Feast of the Transfiguration of the Lord
The account of the Transfiguration of Jesus is in all the gospels readings except John’s gospel. The context of the other three gospel presentations is very similar. Before the account of the Transfiguration, the disciples of Jesus begin to seriously wonder who is this Jesus, who is this man to whom we are following, the Rabbi to whom we are listening and attaching ourselves. Following Jesus is becoming more challenging as the religious establishment begins to question and try to trap Jesus in a heresy. Probably the disciples are asking questions about Jesus not so much to understand Jesus better but more that they might know “what’s in it for us.”
After responding to Jesus that he is Elijah or some other prophet, Peter replies that Jesus is the Messiah, the Christ. How their imaginations must have begun to work on what it meant to be so closely associated with the Messiah, the Savior and Liberator of Israel. They could only imagine the glories and privileges that awaited them in the future. We all like to be associated with a prominent person. In our view that association makes us more important, and maybe there will be a status that trickles down to us.
Immediately after Peter’s profession, Jesus reminds the disciples that he, the Messiah, will suffer greatly, be rejected by the religious leaders and be killed. Jesus did briefly mention the resurrection after three days, but the disciples only heard the bad news. They could not believe what Jesus was saying. How could this happen to the Messiah. And what would this mean for their imagined future of advantage and prominence.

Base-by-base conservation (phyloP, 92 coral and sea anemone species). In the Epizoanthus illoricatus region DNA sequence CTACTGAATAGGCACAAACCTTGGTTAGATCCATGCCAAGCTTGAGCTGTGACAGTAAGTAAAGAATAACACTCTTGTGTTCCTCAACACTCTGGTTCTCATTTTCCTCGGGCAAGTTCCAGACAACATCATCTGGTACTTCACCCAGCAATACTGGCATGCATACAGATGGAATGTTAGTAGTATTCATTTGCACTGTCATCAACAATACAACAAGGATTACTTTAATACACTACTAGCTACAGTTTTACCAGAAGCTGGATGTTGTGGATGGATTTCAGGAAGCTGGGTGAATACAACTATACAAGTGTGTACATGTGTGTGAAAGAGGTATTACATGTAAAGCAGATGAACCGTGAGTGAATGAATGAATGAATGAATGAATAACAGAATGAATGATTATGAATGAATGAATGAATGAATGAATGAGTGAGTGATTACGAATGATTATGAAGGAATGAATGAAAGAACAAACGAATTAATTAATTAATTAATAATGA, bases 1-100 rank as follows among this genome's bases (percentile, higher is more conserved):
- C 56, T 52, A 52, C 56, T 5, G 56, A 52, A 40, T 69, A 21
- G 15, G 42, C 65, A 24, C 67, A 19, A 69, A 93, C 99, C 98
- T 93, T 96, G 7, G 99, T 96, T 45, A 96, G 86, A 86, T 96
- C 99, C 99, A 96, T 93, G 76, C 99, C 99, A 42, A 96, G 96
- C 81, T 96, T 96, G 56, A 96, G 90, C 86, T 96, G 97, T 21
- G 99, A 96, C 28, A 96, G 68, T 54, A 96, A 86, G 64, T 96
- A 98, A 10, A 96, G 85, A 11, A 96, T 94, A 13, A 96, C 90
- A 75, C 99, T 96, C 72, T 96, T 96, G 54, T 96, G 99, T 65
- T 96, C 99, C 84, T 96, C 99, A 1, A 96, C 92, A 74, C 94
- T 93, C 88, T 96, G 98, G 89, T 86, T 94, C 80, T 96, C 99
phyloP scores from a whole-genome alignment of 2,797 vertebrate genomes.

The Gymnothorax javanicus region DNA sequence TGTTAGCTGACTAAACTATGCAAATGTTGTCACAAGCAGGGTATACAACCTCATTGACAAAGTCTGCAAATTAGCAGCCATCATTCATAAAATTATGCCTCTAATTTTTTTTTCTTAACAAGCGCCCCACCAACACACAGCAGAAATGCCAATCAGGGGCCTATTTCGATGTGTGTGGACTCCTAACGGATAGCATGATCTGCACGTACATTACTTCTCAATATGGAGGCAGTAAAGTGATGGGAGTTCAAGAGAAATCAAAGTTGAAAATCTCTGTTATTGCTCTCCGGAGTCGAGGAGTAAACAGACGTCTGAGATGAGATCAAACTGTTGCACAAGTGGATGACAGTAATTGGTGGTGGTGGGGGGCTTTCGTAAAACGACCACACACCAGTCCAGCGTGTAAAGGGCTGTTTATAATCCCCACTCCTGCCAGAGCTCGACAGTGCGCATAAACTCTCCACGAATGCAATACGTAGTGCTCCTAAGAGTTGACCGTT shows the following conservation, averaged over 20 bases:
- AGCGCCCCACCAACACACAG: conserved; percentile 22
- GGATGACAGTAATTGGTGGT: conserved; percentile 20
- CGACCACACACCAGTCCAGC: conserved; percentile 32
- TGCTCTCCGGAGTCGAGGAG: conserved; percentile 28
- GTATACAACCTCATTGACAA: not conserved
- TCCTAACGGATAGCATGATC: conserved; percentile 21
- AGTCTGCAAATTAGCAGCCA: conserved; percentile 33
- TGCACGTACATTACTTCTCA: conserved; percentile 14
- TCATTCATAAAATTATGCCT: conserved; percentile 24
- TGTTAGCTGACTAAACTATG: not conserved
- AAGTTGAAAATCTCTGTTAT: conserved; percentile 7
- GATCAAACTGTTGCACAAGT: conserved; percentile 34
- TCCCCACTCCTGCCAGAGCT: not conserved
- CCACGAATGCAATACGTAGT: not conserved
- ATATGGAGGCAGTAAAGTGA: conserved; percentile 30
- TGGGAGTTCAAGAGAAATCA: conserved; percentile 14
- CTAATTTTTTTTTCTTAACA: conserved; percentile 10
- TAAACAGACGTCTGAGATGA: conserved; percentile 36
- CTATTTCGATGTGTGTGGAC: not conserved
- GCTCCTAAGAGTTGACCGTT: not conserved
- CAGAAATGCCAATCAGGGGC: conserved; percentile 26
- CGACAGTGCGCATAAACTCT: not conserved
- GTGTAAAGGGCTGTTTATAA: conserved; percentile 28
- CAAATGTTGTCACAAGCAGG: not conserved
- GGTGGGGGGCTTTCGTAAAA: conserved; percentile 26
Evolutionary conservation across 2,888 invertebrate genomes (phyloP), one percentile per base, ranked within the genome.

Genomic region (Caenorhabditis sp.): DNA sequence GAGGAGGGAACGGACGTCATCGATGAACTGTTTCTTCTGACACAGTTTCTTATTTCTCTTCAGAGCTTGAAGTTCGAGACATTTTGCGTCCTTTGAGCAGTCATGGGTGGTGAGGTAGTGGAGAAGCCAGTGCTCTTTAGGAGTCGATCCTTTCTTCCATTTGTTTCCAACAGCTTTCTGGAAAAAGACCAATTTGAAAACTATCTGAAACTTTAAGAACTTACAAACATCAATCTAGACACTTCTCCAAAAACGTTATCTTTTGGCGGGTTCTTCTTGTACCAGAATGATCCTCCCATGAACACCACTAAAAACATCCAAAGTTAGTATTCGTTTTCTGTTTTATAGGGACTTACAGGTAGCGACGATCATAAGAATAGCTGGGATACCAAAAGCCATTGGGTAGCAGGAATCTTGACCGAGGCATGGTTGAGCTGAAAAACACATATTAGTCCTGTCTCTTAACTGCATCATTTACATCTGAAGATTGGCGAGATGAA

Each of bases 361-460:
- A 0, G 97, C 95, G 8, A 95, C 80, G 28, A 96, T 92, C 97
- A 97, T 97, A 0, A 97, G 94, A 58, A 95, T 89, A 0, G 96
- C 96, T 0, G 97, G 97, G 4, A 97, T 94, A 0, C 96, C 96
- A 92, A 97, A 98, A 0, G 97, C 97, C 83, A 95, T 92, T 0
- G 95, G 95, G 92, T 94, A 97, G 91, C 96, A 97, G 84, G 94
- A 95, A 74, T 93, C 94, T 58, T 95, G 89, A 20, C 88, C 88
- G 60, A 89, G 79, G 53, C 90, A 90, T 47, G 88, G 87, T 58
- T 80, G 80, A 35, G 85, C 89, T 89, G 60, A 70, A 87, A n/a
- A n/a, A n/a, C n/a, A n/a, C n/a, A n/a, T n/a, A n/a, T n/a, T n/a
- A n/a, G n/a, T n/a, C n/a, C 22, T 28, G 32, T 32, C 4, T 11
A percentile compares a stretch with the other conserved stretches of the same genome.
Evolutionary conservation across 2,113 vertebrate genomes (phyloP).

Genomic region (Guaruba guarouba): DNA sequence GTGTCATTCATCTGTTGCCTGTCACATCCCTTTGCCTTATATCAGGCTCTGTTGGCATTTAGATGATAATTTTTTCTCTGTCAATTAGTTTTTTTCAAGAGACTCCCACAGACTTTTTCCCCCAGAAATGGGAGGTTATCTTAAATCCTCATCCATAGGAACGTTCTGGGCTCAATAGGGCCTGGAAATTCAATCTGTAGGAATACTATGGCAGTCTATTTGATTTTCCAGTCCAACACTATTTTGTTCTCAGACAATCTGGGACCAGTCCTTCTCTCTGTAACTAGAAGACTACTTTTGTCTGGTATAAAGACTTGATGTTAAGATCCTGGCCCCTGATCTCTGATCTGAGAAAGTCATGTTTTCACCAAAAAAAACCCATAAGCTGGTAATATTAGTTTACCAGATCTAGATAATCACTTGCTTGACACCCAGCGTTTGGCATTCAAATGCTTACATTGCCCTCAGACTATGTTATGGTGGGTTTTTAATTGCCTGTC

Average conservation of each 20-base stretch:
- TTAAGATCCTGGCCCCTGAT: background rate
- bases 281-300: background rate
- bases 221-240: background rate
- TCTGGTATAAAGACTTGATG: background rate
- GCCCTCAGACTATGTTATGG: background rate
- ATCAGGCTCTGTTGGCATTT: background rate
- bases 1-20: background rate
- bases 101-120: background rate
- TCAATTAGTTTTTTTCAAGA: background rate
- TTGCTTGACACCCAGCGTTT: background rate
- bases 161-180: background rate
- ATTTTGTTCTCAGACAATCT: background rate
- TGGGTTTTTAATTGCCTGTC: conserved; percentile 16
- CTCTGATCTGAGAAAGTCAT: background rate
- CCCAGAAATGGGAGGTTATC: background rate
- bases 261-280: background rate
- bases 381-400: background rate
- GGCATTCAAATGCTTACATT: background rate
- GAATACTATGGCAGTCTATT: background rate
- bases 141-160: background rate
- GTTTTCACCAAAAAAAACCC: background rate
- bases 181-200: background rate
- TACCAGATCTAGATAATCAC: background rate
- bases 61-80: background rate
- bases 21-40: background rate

The Transfiguration, which happens a few days later, is a special moment of encouragement at a time of disillusionment and misunderstanding. God confirms the words of Jesus that the Messiah will suffer and die. “This is my beloved Son; listen to him.” Yes, a special moment in time that will help the disciples through the difficult days ahead. Their image of the Messiah has been challenged, but it will take time for them to really appreciate how Jesus understood his role as Messiah. They will not fully comprehend this until after the Resurrection and Ascension and Pentecost (Second Reading from St. Peter).
When our understanding of life, our dreams and hopes, our expectations are not being fulfilled, when disappointments bring us to disenchantment and cynicism, let us open our mind and hearts to Jesus to bring us a deeper level of understanding or perhaps to change our way of understanding. Let the imagination of Jesus into your heart and mind. It takes time as it took the disciples a long time to fully understand and accept the true mission of Jesus. Following in the footsteps of the disciples is our way to true joy and peace of mind.
Fr. Don Webber, C.P., is the director of the Office of Mission Effectiveness and resides in Chicago.